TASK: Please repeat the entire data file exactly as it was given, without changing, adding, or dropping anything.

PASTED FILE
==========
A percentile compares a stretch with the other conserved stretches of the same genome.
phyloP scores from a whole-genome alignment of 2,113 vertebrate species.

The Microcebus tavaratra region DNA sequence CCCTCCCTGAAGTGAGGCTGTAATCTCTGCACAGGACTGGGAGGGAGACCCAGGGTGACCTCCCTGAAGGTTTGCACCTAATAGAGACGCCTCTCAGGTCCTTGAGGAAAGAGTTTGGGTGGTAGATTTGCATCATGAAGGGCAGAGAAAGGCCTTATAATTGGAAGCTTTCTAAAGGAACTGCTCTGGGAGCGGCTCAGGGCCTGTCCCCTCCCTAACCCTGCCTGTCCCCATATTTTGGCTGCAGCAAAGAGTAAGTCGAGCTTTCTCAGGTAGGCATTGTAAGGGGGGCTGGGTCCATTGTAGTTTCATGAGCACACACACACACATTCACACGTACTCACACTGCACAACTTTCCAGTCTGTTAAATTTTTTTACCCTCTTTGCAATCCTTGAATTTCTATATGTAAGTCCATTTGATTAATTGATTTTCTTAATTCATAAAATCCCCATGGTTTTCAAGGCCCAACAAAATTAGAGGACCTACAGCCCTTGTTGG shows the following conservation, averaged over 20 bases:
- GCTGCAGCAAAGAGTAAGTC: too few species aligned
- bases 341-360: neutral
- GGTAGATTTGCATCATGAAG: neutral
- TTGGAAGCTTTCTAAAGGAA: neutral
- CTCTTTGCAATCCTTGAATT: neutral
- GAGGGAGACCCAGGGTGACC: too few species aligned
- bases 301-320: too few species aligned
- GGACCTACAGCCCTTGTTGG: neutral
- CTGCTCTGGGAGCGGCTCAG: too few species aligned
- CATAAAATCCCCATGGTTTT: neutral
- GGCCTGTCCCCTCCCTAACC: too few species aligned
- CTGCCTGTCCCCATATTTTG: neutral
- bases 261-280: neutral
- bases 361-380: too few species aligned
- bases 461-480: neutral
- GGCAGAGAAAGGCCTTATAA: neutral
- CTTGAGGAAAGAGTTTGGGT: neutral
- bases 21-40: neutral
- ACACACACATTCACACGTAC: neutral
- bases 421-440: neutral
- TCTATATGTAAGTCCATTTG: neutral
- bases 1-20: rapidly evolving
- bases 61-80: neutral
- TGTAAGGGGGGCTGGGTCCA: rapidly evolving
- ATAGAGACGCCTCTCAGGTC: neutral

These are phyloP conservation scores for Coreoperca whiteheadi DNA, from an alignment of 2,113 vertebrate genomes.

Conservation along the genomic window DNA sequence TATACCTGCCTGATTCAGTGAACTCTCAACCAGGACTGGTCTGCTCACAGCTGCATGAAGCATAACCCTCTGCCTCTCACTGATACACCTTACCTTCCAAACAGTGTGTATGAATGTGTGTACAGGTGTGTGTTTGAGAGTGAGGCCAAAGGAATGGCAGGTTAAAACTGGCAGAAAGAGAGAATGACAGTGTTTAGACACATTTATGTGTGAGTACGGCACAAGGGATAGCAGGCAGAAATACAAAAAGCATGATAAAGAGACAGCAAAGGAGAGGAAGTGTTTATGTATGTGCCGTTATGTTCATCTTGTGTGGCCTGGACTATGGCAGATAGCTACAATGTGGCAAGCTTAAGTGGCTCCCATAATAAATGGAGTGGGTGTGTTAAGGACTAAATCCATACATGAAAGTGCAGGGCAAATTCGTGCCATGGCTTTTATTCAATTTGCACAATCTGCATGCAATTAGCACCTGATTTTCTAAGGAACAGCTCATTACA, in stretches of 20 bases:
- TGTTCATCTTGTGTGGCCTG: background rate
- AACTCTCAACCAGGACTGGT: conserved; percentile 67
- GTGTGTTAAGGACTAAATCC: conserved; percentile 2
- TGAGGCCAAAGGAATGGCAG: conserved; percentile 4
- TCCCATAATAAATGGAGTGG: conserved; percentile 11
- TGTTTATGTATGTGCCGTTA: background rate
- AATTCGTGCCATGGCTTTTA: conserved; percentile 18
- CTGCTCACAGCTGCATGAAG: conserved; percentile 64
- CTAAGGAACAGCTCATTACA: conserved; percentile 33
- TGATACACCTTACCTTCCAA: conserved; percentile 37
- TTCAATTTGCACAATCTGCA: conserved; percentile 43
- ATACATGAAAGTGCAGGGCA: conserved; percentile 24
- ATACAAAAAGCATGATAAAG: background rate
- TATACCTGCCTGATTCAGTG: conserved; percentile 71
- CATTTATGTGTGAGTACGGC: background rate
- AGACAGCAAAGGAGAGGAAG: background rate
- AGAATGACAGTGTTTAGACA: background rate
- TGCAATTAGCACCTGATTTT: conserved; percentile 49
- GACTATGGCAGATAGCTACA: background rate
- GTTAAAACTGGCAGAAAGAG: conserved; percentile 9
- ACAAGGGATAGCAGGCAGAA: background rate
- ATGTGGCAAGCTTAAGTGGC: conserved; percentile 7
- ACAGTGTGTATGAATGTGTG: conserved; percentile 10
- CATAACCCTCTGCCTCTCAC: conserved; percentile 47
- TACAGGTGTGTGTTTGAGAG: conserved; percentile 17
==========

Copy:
A percentile compares a stretch with the other conserved stretches of the same genome.
phyloP scores from a whole-genome alignment of 2,113 vertebrate species.

The Microcebus tavaratra region DNA sequence CCCTCCCTGAAGTGAGGCTGTAATCTCTGCACAGGACTGGGAGGGAGACCCAGGGTGACCTCCCTGAAGGTTTGCACCTAATAGAGACGCCTCTCAGGTCCTTGAGGAAAGAGTTTGGGTGGTAGATTTGCATCATGAAGGGCAGAGAAAGGCCTTATAATTGGAAGCTTTCTAAAGGAACTGCTCTGGGAGCGGCTCAGGGCCTGTCCCCTCCCTAACCCTGCCTGTCCCCATATTTTGGCTGCAGCAAAGAGTAAGTCGAGCTTTCTCAGGTAGGCATTGTAAGGGGGGCTGGGTCCATTGTAGTTTCATGAGCACACACACACACATTCACACGTACTCACACTGCACAACTTTCCAGTCTGTTAAATTTTTTTACCCTCTTTGCAATCCTTGAATTTCTATATGTAAGTCCATTTGATTAATTGATTTTCTTAATTCATAAAATCCCCATGGTTTTCAAGGCCCAACAAAATTAGAGGACCTACAGCCCTTGTTGG shows the following conservation, averaged over 20 bases:
- GCTGCAGCAAAGAGTAAGTC: too few species aligned
- bases 341-360: neutral
- GGTAGATTTGCATCATGAAG: neutral
- TTGGAAGCTTTCTAAAGGAA: neutral
- CTCTTTGCAATCCTTGAATT: neutral
- GAGGGAGACCCAGGGTGACC: too few species aligned
- bases 301-320: too few species aligned
- GGACCTACAGCCCTTGTTGG: neutral
- CTGCTCTGGGAGCGGCTCAG: too few species aligned
- CATAAAATCCCCATGGTTTT: neutral
- GGCCTGTCCCCTCCCTAACC: too few species aligned
- CTGCCTGTCCCCATATTTTG: neutral
- bases 261-280: neutral
- bases 361-380: too few species aligned
- bases 461-480: neutral
- GGCAGAGAAAGGCCTTATAA: neutral
- CTTGAGGAAAGAGTTTGGGT: neutral
- bases 21-40: neutral
- ACACACACATTCACACGTAC: neutral
- bases 421-440: neutral
- TCTATATGTAAGTCCATTTG: neutral
- bases 1-20: rapidly evolving
- bases 61-80: neutral
- TGTAAGGGGGGCTGGGTCCA: rapidly evolving
- ATAGAGACGCCTCTCAGGTC: neutral

These are phyloP conservation scores for Coreoperca whiteheadi DNA, from an alignment of 2,113 vertebrate genomes.

Conservation along the genomic window DNA sequence TATACCTGCCTGATTCAGTGAACTCTCAACCAGGACTGGTCTGCTCACAGCTGCATGAAGCATAACCCTCTGCCTCTCACTGATACACCTTACCTTCCAAACAGTGTGTATGAATGTGTGTACAGGTGTGTGTTTGAGAGTGAGGCCAAAGGAATGGCAGGTTAAAACTGGCAGAAAGAGAGAATGACAGTGTTTAGACACATTTATGTGTGAGTACGGCACAAGGGATAGCAGGCAGAAATACAAAAAGCATGATAAAGAGACAGCAAAGGAGAGGAAGTGTTTATGTATGTGCCGTTATGTTCATCTTGTGTGGCCTGGACTATGGCAGATAGCTACAATGTGGCAAGCTTAAGTGGCTCCCATAATAAATGGAGTGGGTGTGTTAAGGACTAAATCCATACATGAAAGTGCAGGGCAAATTCGTGCCATGGCTTTTATTCAATTTGCACAATCTGCATGCAATTAGCACCTGATTTTCTAAGGAACAGCTCATTACA, in stretches of 20 bases:
- TGTTCATCTTGTGTGGCCTG: background rate
- AACTCTCAACCAGGACTGGT: conserved; percentile 67
- GTGTGTTAAGGACTAAATCC: conserved; percentile 2
- TGAGGCCAAAGGAATGGCAG: conserved; percentile 4
- TCCCATAATAAATGGAGTGG: conserved; percentile 11
- TGTTTATGTATGTGCCGTTA: background rate
- AATTCGTGCCATGGCTTTTA: conserved; percentile 18
- CTGCTCACAGCTGCATGAAG: conserved; percentile 64
- CTAAGGAACAGCTCATTACA: conserved; percentile 33
- TGATACACCTTACCTTCCAA: conserved; percentile 37
- TTCAATTTGCACAATCTGCA: conserved; percentile 43
- ATACATGAAAGTGCAGGGCA: conserved; percentile 24
- ATACAAAAAGCATGATAAAG: background rate
- TATACCTGCCTGATTCAGTG: conserved; percentile 71
- CATTTATGTGTGAGTACGGC: background rate
- AGACAGCAAAGGAGAGGAAG: background rate
- AGAATGACAGTGTTTAGACA: background rate
- TGCAATTAGCACCTGATTTT: conserved; percentile 49
- GACTATGGCAGATAGCTACA: background rate
- GTTAAAACTGGCAGAAAGAG: conserved; percentile 9
- ACAAGGGATAGCAGGCAGAA: background rate
- ATGTGGCAAGCTTAAGTGGC: conserved; percentile 7
- ACAGTGTGTATGAATGTGTG: conserved; percentile 10
- CATAACCCTCTGCCTCTCAC: conserved; percentile 47
- TACAGGTGTGTGTTTGAGAG: conserved; percentile 17